# For the conception of the first key agreement protocol whose security is derived from the validity of quantum physics

Writing is a very powerful means for the distribution of information to many people and over large distances, and for preserving the knowledge over time. Creating a network of potential readers was a primary challenge at the beginning. As literacy increased, the need to limit the access to information to selected readers developed.

Julius Cesar protected orders to his troops by permuting the letters of the alphabet in his messages. He specifically shifted the letters by three positions to the left, i.e., he substituted D by A, E by B and so on. This cipher had no explicit key. The associated transformation became known over time and lost its protective power. Thus, more complex substitutions were developed. The Arab scientist Al Kindi applied statistical analysis to break ciphers in the 9th century already. Letter-by-letter substitutions were thus not secure anymore. More complex transformations were needed, and they had to be controlled by keys from a space large enough to prevent exhaustive search. These keys had to be agreed beforehand, which is not very practical.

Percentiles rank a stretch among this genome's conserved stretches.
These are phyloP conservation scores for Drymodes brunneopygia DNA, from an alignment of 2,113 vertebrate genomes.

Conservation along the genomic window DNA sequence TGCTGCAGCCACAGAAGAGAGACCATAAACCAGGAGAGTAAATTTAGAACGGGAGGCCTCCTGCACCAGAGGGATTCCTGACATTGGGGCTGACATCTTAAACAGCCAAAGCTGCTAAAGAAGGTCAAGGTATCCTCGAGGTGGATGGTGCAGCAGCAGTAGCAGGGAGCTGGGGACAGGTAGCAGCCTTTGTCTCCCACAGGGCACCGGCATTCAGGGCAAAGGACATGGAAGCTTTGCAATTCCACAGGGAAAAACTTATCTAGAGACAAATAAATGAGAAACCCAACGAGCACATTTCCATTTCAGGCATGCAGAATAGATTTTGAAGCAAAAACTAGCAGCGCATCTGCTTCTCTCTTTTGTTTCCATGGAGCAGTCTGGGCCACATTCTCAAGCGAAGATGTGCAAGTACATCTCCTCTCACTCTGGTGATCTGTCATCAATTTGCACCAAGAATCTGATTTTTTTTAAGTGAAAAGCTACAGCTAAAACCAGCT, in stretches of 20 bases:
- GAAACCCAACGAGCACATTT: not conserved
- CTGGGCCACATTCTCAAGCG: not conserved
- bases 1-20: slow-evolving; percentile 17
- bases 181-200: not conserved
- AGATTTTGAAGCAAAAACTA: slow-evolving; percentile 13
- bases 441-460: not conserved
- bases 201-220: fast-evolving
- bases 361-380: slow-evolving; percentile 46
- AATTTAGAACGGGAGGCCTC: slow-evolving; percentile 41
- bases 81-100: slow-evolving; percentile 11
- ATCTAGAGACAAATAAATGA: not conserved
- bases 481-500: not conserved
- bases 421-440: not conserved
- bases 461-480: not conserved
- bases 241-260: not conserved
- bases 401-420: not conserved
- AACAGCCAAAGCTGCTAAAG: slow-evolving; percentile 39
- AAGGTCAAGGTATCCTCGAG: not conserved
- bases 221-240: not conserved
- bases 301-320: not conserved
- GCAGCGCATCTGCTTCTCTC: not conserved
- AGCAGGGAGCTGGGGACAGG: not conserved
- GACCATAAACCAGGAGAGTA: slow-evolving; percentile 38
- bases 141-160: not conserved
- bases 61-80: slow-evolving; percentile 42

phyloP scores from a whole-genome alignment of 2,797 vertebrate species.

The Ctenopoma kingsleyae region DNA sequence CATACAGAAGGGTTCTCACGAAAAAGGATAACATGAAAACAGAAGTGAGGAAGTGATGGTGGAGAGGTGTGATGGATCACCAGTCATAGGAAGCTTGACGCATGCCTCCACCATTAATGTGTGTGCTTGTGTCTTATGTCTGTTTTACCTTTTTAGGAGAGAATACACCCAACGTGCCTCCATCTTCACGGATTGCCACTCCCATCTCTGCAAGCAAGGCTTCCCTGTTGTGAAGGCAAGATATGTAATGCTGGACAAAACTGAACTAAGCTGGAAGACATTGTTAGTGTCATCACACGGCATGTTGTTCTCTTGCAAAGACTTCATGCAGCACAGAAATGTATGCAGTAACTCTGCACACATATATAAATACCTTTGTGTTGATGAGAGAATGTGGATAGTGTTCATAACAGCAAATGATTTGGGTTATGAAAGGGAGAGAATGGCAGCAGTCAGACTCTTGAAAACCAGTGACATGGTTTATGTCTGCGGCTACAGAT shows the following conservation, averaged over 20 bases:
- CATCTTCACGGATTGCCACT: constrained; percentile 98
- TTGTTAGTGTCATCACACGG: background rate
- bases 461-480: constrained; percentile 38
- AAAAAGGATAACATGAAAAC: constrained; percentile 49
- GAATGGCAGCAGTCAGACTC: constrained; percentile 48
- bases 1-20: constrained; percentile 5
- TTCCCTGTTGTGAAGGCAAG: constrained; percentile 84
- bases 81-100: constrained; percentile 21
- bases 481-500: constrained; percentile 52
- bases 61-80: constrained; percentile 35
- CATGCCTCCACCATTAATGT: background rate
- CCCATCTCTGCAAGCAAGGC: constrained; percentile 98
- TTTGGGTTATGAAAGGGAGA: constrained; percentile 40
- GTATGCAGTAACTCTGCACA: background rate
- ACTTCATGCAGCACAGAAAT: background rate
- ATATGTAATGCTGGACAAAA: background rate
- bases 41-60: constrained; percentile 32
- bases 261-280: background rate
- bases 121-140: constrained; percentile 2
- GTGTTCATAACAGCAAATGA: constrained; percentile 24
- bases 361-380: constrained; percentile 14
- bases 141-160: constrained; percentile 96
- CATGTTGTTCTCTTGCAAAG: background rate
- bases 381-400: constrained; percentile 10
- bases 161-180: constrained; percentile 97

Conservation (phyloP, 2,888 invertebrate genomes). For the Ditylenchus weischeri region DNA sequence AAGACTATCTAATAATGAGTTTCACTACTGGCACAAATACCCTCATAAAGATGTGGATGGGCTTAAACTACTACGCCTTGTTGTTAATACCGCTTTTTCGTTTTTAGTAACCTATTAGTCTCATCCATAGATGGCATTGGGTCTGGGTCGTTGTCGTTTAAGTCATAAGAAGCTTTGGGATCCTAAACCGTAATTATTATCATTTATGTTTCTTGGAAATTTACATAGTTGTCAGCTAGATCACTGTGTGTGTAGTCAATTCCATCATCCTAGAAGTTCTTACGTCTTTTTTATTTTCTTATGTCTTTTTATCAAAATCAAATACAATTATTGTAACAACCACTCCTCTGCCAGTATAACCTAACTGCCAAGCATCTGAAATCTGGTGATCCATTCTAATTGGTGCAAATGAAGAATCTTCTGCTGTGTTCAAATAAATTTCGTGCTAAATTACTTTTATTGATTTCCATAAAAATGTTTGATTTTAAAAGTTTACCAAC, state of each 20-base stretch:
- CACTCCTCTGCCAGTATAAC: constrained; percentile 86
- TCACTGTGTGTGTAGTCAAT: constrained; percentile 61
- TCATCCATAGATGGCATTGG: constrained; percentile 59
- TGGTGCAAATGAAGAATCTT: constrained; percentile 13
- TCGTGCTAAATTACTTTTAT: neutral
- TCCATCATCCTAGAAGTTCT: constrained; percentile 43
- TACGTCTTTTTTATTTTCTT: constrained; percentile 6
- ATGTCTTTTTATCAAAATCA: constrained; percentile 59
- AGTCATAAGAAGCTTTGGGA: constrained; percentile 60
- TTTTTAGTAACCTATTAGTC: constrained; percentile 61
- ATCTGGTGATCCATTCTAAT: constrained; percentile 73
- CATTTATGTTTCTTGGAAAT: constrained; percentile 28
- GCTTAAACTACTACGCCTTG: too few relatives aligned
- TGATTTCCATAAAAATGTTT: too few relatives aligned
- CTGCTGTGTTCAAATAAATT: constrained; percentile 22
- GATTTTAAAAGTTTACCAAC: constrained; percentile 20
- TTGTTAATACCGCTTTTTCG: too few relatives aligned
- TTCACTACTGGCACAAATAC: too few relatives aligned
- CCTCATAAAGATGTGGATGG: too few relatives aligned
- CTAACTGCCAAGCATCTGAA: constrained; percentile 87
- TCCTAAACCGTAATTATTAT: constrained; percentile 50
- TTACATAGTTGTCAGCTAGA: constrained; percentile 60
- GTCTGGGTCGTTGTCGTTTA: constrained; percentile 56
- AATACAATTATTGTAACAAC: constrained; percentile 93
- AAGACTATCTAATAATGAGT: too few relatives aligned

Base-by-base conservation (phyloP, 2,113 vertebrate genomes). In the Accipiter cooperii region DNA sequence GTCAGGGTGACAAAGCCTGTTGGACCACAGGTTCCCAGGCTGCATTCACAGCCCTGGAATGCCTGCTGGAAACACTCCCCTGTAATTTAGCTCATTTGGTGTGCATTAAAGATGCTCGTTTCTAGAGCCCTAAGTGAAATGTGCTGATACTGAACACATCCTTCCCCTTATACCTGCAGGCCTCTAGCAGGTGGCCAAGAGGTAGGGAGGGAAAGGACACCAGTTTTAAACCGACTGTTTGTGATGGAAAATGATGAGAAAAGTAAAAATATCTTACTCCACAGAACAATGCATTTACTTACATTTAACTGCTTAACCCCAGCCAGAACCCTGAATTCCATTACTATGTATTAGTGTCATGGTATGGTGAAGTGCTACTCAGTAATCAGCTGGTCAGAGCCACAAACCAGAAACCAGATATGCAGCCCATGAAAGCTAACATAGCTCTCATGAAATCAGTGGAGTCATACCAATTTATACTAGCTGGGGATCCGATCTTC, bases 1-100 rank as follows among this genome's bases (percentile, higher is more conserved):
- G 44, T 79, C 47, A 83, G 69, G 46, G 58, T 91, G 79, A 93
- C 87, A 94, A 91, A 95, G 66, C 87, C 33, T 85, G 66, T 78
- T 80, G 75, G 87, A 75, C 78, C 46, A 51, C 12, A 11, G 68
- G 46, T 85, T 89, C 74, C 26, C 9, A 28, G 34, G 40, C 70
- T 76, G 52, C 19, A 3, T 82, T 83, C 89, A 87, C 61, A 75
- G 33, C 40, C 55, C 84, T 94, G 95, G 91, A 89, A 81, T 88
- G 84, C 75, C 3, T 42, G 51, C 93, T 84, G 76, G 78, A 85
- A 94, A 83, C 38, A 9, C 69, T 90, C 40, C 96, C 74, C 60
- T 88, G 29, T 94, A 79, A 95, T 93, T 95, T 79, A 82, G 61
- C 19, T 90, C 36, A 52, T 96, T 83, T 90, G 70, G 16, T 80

Public key cryptography opened a new approach with everyone being able to encrypt a message using a recipient’s public key. Only the recipient, who knows the corresponding secret key, would be able to decrypt it. So, there would be two keys one for encryption, which is public, and one for decryption, which is kept secret by its owner. The public key cryptosystems most widely used today are RSA, Diffie-Hellman, and elliptic curves. Koblitz and Miller received the Eduard Rhein Technology Award 2020 for conceiving elliptic curve public key cryptography. At the present, these schemes enable our digital society. They rely on the expected complexity of inverting the encryption function without knowledge of the secret key. In the long term these schemes are threatened by future capabilities of quantum computers. New post-quantum schemes are thus being developed. They depend on the difficulty of inverting certain functions both on classical and on quantum computers. Currently, there is no theoretical basis to derive bounds on the associated complexity and thus the security of such schemes.